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Gathering Will Remember Inaugural St. Louis Poet Laureate Michael Castro

St. Louis Poet Laureate Michael Castro delivers a poem before the ceremonial swearing-in of the St. Louis Board of Aldermen in April 2015.
Jason Rosenbaum | St. Louis Public Radio

Friends, family and admirers will remember St. Louis poet Michael Castro during a memorial service Sunday at Central Reform Congregation, 5020 Waterman Blvd. 

Castro died Dec. 23 from colon cancer, at the age of 73. He served just over two years as St. Louis’ first poet laureate.

The Board of Aldermen confirmed him to the post just weeks after a grand jury chose not to indict Darren Wilson in the shooting death of Michael Brown in August of that year.

Through his poetry, Castro sought to address the racial and socio-economic divisions spotlighted by Ferguson protesters.

“Words provide moments of identity with quote-unquote ‘the other,’ moments of simple recognition of our common humanity,” he told St. Louis Public Radio in 2014.

‘We need to talk’

Born in New York City, Castro moved to St. Louis and earned a Ph.D. in American Literature from Washington University. His studies in St. Louis focused on Native American mythology and culture.

For 32 years, Castro was a professor at Lindenwood University before retiring in 2012. He also taught at the University of Missouri–St. Louis and founded the River Styx poetry group and publication.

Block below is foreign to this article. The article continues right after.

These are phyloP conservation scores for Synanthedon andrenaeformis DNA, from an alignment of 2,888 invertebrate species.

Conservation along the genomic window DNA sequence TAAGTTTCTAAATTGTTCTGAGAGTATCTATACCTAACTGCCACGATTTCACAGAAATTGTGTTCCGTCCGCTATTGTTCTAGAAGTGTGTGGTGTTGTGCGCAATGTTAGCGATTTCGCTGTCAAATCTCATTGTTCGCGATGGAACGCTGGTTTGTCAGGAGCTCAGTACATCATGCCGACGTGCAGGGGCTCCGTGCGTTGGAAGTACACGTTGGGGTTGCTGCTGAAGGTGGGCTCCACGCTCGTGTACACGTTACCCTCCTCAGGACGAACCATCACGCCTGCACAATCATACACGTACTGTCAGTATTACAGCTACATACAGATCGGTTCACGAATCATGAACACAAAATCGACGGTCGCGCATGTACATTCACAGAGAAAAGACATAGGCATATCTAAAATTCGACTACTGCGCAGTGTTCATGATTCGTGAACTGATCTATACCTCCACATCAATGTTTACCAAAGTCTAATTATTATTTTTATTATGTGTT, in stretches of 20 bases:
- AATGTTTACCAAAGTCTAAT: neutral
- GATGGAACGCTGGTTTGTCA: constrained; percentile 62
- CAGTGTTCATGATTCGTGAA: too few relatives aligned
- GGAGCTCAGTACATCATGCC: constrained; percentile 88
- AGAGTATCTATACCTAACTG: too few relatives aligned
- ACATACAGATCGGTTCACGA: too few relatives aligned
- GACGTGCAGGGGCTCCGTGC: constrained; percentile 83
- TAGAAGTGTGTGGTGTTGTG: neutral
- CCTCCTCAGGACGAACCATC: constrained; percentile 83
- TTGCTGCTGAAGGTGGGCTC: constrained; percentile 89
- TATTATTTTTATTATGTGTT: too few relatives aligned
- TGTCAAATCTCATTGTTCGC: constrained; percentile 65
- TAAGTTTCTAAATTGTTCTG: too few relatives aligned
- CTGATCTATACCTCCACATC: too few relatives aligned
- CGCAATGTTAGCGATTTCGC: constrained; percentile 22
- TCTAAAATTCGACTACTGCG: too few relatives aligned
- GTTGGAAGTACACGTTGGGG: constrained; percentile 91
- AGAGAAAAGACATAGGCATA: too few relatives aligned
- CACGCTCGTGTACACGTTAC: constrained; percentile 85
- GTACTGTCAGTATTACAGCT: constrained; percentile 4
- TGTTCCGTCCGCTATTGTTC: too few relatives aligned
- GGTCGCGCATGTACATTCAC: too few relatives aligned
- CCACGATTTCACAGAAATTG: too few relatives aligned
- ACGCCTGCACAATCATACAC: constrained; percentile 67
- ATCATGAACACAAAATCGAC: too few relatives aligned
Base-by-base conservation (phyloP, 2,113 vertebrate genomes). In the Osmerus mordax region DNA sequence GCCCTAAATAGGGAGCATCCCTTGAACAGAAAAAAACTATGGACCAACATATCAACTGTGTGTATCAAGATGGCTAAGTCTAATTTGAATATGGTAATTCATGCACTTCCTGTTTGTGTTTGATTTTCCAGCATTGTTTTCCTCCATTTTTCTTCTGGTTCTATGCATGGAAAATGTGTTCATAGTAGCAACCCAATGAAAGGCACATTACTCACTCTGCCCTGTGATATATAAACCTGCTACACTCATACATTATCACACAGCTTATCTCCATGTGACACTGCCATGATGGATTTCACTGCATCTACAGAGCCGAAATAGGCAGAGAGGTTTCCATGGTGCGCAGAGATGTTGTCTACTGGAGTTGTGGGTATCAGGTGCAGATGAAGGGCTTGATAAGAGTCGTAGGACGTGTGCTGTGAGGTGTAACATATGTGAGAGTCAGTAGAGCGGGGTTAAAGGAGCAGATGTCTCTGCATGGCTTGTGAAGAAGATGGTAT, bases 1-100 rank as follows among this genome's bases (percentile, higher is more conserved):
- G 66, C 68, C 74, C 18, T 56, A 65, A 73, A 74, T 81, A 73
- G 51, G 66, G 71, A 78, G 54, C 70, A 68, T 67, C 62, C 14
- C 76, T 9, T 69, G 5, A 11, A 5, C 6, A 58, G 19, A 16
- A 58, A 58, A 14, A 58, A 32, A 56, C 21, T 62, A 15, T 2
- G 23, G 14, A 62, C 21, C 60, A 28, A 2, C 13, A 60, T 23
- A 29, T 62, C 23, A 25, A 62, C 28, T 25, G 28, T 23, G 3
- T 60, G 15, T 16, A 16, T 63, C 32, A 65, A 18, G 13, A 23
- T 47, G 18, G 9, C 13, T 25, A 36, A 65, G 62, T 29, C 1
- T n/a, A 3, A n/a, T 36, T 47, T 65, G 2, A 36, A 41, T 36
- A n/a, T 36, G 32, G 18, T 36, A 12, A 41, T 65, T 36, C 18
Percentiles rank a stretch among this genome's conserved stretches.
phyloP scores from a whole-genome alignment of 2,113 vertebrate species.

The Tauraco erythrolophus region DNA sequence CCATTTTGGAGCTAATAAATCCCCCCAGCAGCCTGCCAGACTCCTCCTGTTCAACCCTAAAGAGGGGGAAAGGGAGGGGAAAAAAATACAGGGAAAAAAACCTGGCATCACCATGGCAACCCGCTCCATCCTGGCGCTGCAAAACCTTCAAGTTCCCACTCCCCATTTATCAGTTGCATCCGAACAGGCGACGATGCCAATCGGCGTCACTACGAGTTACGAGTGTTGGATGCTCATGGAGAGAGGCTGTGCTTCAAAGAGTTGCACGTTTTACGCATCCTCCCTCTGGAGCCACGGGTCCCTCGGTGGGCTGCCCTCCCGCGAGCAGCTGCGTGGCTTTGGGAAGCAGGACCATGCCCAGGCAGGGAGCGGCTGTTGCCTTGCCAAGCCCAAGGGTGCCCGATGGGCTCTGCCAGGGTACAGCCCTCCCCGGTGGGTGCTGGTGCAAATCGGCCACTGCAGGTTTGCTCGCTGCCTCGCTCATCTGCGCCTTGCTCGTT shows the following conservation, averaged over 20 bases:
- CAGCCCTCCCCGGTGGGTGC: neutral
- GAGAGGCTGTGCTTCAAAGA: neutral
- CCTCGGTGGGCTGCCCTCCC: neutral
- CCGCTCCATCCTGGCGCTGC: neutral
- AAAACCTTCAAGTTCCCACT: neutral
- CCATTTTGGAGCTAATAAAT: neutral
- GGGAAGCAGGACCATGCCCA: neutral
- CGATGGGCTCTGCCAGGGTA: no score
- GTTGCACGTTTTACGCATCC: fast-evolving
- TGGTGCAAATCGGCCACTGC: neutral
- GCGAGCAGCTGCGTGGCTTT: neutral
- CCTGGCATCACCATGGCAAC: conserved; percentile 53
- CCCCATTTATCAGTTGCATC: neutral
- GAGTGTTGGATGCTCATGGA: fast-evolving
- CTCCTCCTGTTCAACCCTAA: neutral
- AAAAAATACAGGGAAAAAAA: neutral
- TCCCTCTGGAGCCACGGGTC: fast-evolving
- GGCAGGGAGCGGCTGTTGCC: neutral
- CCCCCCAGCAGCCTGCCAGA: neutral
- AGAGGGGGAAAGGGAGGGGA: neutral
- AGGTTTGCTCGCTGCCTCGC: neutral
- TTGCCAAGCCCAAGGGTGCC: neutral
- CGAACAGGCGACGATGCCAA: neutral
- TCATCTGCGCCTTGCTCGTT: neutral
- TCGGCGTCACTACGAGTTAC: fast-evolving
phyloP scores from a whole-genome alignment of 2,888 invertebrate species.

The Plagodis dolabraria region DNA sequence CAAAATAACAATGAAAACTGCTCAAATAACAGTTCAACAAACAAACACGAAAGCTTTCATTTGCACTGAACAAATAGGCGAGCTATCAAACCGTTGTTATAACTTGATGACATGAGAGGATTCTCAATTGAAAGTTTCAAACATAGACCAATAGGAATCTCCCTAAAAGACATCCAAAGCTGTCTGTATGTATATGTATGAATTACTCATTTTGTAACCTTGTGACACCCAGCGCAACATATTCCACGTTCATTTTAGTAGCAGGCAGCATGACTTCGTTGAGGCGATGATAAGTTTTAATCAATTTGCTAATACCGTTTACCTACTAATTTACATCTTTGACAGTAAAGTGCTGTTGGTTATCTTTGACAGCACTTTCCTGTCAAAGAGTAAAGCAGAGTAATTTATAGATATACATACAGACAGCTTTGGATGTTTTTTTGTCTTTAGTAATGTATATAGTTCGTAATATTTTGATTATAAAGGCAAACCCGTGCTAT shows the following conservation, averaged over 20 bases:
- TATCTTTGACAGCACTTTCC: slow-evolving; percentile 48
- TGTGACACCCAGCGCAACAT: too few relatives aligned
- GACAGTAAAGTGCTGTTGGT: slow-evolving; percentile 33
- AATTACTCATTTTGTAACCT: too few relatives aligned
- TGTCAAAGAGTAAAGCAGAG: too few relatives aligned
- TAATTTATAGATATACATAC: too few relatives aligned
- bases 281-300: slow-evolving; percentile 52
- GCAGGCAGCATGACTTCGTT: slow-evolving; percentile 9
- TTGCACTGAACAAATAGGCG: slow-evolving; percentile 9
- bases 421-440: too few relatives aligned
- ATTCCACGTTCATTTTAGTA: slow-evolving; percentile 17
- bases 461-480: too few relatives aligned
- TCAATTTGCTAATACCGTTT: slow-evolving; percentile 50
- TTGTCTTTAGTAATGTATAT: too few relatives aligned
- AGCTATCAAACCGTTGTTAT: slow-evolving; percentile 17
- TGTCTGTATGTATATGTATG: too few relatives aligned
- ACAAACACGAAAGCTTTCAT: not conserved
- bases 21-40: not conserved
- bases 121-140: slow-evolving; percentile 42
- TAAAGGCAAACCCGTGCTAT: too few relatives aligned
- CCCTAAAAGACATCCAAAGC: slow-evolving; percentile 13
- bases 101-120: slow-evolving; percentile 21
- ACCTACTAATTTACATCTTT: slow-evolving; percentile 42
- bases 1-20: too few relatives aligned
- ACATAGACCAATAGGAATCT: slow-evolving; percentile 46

In a signature poem, “We Need to Talk,” Castro urged all St. Louisans to view each other as simply human. 

I am more than your idea

I am tangible, touchable, a human being like you

We breathe the same air, want the same things

We need to talk

In 2015, Castro described the unrest in Ferguson and its underlying causes as wounds ready for healing.

“I think the scab has been lifted and the poison is pouring out and there’s an openness,” Castro said. “There’s a recognition that there has to be a change.

Castro will be remembered at gathering Sunday beginning at 3 p.m.

Following Castro’s death, poet and educator MK Stallings told the St. Louis American that Castro used poetry to bridge divided communities.

“Our hearts break because of what he has meant to the city and the poetry community,” Stallings said.

Follow Nancy Fowler on Twitter: @NancyFowlerSTL

Nancy is a veteran journalist whose career spans television, radio, print and online media. Her passions include the arts and social justice, and she particularly delights in the stories of people living and working in that intersection.

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